Submissions from Readers

Urine Problem After Stroke

by sayed

Question: My father attacked with stroke and currently not in control of urine.He says he doesn't know the urine is coming until it comes.

Answer: Urinary incontinence is very common after stroke especially in the beginning stages. Many patients will regain control over their bladder as they heal from their stroke. Others may continue to have incontinence. Tips to follow include:

•Establish a toileting schedule (i.e. - set a timer for every 2 hours to go to the bathroom which helps train the bowel and bladder)

•Practice Kegel exercises which strengthen the pelvic floor.

•Ask your physician about medications for overactive bladder if the condition persists

•Examine medications with your M.D. to make sure they are not causing urinary or bowel problems

•Tell your father to notify staff or family immediately of the need to urinate or move his bowels as soon as it comes on - waiting can lead to accidents.

•Limit fluids in the evening before bed

•Limit caffeine

•Use disposable undergarments until he can regain control

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Bladder and Incontinence Problems

Bladder Sensation

Question:Is it common for stroke survivor to repeatedly say they have to go to the bathroom even after having just urinated?

Answer: Some stroke victims have trouble with getting the bladder to empty completely after a stroke, so they feel that they have to urinate more often. This is often due to decreased control of the detrussor muscle, the primary muscle that controls the bladder. The muscle can become overactive trying to empty the bladder even when it is not full. Urinary tract infections are common after stroke as well and can cause frequent urination. If needed, there are medications to help with both of these conditions so consult a physician if the urge to urinate persists.

Incontinence Problems
by Jerry
(New Brighton, PA)

Question: I had a stroke in 2000. I had incontinence as a result of the stroke, but I regained continence six months later. My question is, can incontinence come back as a result of my disability from the stroke?

Answer: If you regained continence and maintained it for years after a stroke, it is unlikely that any new problems with incontinence would be related to the past stroke.

To learn more about bladder and bowel incontinence after stroke, please visit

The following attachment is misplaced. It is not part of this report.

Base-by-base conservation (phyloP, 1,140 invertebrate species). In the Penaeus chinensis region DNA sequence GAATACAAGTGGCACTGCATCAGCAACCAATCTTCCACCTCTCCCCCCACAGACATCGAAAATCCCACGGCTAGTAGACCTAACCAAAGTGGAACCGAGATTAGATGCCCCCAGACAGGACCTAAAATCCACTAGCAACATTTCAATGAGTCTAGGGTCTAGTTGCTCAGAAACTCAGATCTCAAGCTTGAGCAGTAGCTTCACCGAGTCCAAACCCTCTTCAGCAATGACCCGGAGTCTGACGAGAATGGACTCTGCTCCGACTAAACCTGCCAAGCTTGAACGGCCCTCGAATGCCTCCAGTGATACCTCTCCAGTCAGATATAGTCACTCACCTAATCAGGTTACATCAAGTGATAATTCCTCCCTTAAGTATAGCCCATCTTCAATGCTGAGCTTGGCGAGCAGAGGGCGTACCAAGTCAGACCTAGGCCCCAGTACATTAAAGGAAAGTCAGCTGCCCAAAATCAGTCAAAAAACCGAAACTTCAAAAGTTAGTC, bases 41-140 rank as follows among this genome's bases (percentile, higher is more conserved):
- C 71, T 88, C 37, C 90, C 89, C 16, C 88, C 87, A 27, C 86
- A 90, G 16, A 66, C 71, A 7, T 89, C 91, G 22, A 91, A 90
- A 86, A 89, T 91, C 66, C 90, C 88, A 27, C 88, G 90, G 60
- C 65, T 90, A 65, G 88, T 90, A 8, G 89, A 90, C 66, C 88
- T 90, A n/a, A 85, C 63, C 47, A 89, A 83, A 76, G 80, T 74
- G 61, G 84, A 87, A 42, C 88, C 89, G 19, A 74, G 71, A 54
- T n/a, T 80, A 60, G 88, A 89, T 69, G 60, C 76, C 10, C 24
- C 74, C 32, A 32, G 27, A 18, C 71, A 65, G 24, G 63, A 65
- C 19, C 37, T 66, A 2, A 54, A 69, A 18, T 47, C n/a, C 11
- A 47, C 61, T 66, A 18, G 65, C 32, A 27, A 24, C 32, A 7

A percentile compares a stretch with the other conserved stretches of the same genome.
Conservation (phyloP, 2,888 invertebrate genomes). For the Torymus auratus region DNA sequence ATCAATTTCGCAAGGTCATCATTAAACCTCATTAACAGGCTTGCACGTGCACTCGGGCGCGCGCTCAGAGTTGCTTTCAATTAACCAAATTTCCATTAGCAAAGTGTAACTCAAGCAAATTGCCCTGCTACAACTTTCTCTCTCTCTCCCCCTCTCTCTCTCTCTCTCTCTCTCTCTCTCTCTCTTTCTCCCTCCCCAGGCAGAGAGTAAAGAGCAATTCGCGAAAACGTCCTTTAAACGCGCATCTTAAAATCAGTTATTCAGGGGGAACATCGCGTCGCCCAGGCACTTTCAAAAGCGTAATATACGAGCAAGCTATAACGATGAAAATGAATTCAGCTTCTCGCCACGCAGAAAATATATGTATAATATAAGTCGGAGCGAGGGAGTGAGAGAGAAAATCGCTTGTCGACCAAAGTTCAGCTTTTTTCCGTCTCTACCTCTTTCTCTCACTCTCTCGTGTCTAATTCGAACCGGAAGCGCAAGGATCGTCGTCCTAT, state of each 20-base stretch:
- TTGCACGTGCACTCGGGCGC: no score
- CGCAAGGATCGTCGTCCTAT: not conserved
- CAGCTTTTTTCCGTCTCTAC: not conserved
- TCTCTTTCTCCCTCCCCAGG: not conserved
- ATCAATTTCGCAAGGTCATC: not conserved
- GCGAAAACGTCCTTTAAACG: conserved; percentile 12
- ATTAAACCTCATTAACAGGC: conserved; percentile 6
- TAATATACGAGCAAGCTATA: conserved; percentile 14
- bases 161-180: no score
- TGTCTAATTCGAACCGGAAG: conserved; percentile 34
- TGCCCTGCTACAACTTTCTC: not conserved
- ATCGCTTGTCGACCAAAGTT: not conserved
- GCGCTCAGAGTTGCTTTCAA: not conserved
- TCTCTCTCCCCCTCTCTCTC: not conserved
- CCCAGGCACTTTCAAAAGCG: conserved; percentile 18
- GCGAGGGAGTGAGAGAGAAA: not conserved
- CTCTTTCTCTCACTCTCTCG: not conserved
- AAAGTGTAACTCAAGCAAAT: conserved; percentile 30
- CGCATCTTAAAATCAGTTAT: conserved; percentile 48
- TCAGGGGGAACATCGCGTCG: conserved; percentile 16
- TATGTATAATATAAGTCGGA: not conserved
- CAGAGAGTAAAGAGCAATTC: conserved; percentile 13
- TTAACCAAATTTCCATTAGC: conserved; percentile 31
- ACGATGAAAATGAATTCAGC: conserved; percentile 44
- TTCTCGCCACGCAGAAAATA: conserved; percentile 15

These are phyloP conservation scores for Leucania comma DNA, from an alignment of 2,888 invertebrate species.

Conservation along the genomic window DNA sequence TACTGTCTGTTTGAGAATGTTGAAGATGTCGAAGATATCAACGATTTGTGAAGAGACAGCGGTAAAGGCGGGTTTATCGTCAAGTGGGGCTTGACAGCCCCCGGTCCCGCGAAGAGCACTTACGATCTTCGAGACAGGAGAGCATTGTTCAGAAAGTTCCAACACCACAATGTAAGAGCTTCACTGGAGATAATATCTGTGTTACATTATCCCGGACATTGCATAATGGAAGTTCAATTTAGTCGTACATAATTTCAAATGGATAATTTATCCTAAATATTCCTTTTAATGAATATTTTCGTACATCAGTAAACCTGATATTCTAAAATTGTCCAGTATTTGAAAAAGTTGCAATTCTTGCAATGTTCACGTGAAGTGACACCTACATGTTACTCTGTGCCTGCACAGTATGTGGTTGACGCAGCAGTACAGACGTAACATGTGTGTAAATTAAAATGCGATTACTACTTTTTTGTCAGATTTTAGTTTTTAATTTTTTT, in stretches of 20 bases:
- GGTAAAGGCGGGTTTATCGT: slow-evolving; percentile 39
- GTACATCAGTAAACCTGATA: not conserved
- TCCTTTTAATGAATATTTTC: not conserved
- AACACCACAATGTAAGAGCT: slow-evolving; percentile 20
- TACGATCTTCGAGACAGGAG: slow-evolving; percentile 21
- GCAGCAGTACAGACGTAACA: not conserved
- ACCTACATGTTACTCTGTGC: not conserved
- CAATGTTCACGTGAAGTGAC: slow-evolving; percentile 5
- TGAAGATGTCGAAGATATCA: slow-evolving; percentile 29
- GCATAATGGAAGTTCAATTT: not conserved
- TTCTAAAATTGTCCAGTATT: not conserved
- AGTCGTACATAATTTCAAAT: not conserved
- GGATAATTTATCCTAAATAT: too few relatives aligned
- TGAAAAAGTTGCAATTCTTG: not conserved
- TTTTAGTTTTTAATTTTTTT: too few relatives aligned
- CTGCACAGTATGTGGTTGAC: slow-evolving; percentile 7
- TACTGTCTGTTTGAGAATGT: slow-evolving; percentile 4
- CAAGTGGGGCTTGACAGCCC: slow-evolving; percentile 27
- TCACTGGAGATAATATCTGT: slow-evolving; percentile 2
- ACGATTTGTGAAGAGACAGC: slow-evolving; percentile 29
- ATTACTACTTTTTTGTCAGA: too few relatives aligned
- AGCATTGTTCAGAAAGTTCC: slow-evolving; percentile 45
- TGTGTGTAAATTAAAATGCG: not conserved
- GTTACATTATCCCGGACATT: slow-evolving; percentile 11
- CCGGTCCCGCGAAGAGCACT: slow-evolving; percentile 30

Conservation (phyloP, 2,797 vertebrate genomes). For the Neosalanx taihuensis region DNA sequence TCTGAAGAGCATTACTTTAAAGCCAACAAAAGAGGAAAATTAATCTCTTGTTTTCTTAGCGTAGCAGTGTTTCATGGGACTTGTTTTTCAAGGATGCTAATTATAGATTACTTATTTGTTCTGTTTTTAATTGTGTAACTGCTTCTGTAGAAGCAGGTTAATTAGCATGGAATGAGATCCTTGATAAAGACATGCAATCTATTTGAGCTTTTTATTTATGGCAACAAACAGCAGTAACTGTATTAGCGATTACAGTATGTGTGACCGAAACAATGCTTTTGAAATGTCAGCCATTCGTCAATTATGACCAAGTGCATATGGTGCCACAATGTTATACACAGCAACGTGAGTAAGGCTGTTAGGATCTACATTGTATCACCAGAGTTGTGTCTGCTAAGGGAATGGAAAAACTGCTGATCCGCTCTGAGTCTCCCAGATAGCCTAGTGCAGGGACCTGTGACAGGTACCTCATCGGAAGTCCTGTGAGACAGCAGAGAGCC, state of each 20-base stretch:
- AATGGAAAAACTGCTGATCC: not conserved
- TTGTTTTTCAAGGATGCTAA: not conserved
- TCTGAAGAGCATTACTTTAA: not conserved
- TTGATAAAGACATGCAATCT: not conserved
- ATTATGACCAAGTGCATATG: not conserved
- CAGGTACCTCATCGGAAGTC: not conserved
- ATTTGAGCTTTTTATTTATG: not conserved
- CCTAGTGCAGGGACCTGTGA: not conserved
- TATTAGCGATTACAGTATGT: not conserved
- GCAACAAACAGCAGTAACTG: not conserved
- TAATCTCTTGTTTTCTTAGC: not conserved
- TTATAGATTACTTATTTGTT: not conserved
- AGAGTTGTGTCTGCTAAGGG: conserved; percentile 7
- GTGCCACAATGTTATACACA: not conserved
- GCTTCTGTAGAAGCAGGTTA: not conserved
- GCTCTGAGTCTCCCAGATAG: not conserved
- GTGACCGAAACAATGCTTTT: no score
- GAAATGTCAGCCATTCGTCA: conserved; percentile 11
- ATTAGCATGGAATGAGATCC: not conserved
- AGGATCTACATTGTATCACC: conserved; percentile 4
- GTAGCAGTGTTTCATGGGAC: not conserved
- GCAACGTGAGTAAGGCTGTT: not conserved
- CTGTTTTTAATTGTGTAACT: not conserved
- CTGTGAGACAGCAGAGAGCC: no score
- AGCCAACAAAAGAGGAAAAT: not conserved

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Getting to the toilet

by Shosh

Question: My husband had a stroke and can't use his left arm or leg. He also had a colectomy and has numerous loose stools. He wants to use the toilet, but can not yet safely do so. Diapers are difficult because he needs to not be siting directly on his bum The pressure does not allow for elimination. He's a big guy.
There must be some type of assistive device for someone in this position. Please help. His quality of life would improve drastically if we could figure this out. We can't be the only ones facing this dilemma.

Answer: There are many devices out there to help with transfers and/or toileting. In order to know which one would work for your husband, you need to have a home visit done by an occupational therapist to evaluate his need. Let them know the specific goal of being able to allow your husband to do a toilet transfer or find a way to toilet easily. Not all therapists are aware of the different devices out there, so the therapist may need to do a little research to find the right device for your husband. Many lifts are expensive, so you would have to see if anything would be covered by insurance or not. Many stroke patients (even when large) can learn to transfer to the toilet even with paralysis of one side, so the therapist may just need to work on transfer techniques with you. They even have transfer boards that have holes in them to go over the toilet. Also, there are adaptive clothes that are more easily removed, so that may be something he needs as well.

Here is a link with info on adaptive clothing:

Here are some Google images of various toilet transfer assistive devices (make sure to scroll down as the top ones are mostly ads and not as relevant to your situation):

toilet transfer assistive aides

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ileostomy and hemiparesis

Question I have Left side paralysis and just got ileostomy. Are there any products available to change appliances independently with one hand?

Answer: The Ileostomy and Internal Pouch Support Group has a leaflet out on how to change an ileostomy with one hand. It can be found at

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Treatment Tips from Others 

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